This is a page about a rather draconian deletion of the phrase hauntology when used to refer to a genre of music on probably the electronic ether’s most popular encyclopedia. Below is the text of the discussion leading to that deletion.
Wikipedia:Articles for deletion/Hauntology (musical genre)
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The following discussion is an archived debate of the proposed deletion of the article below. Please do not modify it. Subsequent comments should be made on the appropriate discussion page (such as the article’s talk page or in a deletion review). No further edits should be made to this page.
The result was delete. Consensus is to delete — PhantomSteve/talk|contribs\ 14:19, 8 March 2010 (UTC)
Hauntology (musical genre) 
Hauntology (musical genre) (edit | talk|history | links | watch | logs) – (View log • AfD statistics)
(Find sources: “Hauntology (musical genre)” – news • books • scholar • images)
Neologism made up by one reviewer. Ridernyc (talk) 04:50, 1 March 2010 (UTC)
• Delete hoax Shii (tock) 16:22, 1 March 2010 (UTC)
• Note: This debate has been included in the list of Music-related deletion discussions. — • Gene93k (talk) 01:08, 2 March 2010 (UTC)
• Delete – Hauntology is not commonly considered a musical genre. Therefor hauntology (musical genre) should be deleted and not (!) redirected. gidonb (talk) 21:34, 2 March 2010 (UTC)
• Merge and redirect to Ghost Box Records. Almost the whole thing could be comfortably placed in the “Aesthetics” section with little modification. — Gwalla | Talk 21:55, 2 March 2010 (UTC) Why would we take unsourced information from here to expand the unsourced information there? Ridernyc (talk) 23:14, 2 March 2010 (UTC)
• Comment From what I could find, the very existence of hauntology as a musical style is rejected by the relevant musical community. This community claims that what is described as hauntology is an effect at most. Between the strong “hoax” and light “unsourced”, I think the term “fringe POV” covers hauntology (musical genre) best. In either case, the combination of hauntology with the words musical genre and the contents of this article are misleading and should be deleted. gidonb (talk) 00:38, 3 March 2010 (UTC)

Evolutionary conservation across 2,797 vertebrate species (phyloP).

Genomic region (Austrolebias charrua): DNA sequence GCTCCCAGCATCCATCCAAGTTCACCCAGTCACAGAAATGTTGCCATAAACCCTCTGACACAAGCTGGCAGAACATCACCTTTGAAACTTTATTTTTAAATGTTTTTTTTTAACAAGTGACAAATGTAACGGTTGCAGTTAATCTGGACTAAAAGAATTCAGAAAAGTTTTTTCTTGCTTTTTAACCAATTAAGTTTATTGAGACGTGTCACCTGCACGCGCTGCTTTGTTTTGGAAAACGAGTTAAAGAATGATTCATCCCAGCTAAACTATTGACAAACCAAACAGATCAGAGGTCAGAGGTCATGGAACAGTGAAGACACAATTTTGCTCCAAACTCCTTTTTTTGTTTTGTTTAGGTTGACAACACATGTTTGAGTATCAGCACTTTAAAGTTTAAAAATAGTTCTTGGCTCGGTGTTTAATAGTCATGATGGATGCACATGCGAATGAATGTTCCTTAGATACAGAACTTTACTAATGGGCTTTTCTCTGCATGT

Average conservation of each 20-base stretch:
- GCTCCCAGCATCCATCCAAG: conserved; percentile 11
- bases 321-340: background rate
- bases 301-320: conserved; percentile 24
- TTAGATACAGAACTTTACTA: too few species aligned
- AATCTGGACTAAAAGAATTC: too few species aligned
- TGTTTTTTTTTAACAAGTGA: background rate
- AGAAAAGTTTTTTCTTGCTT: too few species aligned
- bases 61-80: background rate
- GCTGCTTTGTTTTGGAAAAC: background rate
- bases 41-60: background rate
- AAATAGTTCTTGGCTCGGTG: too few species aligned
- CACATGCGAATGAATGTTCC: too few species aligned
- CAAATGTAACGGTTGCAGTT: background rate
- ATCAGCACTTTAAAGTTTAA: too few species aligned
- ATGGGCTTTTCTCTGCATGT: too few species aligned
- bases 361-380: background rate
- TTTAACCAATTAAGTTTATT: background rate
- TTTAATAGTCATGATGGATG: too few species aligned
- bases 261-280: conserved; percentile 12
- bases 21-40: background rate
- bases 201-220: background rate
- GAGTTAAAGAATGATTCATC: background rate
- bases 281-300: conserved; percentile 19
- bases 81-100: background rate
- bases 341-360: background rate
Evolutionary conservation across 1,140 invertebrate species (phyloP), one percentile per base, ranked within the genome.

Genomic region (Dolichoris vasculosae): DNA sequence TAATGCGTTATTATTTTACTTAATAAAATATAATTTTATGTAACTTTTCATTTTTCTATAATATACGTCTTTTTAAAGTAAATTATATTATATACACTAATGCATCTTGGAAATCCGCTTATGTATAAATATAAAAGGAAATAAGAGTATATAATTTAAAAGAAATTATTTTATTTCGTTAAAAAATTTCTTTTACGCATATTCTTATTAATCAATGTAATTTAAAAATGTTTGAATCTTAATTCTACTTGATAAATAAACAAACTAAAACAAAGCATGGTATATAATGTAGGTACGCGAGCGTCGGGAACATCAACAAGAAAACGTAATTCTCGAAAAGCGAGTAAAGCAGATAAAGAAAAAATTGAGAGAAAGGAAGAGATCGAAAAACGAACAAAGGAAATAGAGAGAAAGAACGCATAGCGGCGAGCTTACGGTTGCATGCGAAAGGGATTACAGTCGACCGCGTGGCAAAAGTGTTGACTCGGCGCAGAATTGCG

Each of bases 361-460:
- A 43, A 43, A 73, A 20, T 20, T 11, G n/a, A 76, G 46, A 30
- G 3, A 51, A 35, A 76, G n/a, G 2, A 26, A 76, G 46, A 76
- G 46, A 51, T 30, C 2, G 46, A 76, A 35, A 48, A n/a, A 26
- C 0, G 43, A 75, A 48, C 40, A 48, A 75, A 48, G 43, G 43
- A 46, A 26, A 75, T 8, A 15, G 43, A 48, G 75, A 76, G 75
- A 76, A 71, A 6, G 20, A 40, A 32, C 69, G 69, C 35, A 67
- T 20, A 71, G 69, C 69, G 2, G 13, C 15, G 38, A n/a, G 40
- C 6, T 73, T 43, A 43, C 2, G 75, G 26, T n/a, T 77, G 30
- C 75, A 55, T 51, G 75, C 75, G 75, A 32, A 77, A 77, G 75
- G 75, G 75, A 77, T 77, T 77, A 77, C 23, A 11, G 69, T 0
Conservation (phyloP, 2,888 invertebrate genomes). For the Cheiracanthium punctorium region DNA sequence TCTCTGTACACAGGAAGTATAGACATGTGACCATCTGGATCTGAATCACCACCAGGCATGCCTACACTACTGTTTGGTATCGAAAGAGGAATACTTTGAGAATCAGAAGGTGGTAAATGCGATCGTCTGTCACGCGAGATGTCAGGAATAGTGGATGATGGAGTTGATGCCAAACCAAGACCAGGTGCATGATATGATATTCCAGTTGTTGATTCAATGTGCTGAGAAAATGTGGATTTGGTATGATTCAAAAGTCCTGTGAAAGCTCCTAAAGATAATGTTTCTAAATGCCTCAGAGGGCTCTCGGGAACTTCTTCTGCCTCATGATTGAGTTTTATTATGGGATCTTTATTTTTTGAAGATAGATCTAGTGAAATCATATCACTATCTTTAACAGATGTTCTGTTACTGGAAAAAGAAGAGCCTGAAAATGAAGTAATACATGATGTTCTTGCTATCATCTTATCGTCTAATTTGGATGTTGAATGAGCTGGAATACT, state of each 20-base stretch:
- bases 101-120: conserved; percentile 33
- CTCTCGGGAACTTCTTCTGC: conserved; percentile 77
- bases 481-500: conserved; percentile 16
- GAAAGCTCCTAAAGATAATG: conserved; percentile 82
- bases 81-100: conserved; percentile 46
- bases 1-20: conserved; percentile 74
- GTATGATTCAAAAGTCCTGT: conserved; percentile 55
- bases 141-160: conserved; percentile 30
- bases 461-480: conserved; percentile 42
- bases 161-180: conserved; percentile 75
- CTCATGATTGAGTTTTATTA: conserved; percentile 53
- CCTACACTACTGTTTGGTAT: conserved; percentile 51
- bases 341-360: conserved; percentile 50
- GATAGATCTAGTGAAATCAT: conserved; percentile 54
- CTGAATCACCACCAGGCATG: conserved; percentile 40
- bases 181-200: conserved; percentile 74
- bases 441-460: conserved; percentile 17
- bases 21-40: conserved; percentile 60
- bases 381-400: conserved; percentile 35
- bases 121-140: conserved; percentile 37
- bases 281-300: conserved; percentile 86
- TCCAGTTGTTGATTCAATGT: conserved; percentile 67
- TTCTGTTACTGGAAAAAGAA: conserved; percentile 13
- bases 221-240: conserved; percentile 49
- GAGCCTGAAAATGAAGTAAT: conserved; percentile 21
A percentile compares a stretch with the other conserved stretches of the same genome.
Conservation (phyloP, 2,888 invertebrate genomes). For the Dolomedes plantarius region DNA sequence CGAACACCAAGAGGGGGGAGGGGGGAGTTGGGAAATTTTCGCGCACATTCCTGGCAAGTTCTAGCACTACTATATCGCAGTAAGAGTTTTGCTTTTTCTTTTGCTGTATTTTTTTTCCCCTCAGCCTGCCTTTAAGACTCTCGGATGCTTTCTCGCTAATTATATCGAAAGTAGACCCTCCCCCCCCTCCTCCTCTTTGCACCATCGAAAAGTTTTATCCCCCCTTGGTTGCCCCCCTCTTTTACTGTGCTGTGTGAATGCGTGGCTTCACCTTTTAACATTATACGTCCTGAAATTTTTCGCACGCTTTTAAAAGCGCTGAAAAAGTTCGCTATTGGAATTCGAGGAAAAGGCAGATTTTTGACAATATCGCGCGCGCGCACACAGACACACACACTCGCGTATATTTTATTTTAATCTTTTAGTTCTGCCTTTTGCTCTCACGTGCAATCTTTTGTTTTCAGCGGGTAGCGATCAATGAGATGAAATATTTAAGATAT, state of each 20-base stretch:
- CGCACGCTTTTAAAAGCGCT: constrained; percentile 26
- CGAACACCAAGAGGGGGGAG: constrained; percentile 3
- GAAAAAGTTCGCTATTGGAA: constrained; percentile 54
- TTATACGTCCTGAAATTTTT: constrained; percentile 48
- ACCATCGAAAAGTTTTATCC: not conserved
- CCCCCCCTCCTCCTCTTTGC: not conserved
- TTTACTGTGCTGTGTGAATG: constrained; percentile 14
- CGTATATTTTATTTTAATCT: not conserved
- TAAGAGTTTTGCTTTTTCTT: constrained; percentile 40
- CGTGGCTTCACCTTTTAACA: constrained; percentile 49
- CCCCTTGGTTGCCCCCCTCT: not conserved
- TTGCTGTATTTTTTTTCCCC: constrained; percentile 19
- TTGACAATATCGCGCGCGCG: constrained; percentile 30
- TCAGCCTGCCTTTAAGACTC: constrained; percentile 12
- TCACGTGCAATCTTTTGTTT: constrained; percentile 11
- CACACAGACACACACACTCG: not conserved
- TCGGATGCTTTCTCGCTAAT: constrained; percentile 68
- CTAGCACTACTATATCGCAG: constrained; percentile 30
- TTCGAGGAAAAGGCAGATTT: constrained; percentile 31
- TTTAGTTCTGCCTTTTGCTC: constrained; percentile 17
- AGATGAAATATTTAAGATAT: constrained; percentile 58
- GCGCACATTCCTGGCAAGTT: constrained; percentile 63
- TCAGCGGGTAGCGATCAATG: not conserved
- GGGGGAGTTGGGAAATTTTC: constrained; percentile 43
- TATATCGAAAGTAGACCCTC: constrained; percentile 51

• Delete Totally subjective and undefinable and unsourced term for another music sub genre. Guyonthesubway (talk) 19:09, 3 March 2010 (UTC)
• Delete. It definitely seems to lack notability. I looked at the fifth reference, and IT SOURCES WIKIPEDIA! Ha, what a joke for that to be cited on wikipedia. Backtable Speak to meconcerning my deeds. 00:49, 8 March 2010 (UTC)
• Delete The sources citated actually indicate pretty clearly that it is not a musical genre and that it is a neologism.–SabreBD (talk) 10:28, 8 March 2010 (UTC)
The above discussion is preserved as an archive of the debate. Please do not modify it. Subsequent comments should be made on the appropriate discussion page (such as the article’s talk page or in a deletion review). No further edits should be made to this page.
I would say the “Consensus it to delete” is a touch erroneous. If not a little dictatorial. And as Simon Reynolds (via whom I discovered this) points out, those doing the deleting have taken a fair few steps to make sure their own work is not deleted or modified. Do as I say and not as I do…
Just as with the above deletion via consensus, a larger mass of consensus does not necessarily mean something is correct but type the word hauntology accompanied by the word music into a search engine and you’re likely to get about 60,000 pages to look at.
That would tend to imply that there is not a “Consensus is to delete” in the wider world, at the very least there is a “Consensus is to discuss, explore, consider, create and debate”.
So, maybe rather than deleting the whole notion, making the debate around whether it exists part of its page would have been a more reasonable or culturally democratic thing to do.
Although it’s hard to definitely define what hauntology is, it has become a way of identifying a particular kind of music and cultural tendency. It’s fluid, loose and not strictly defined but if I was to talk about…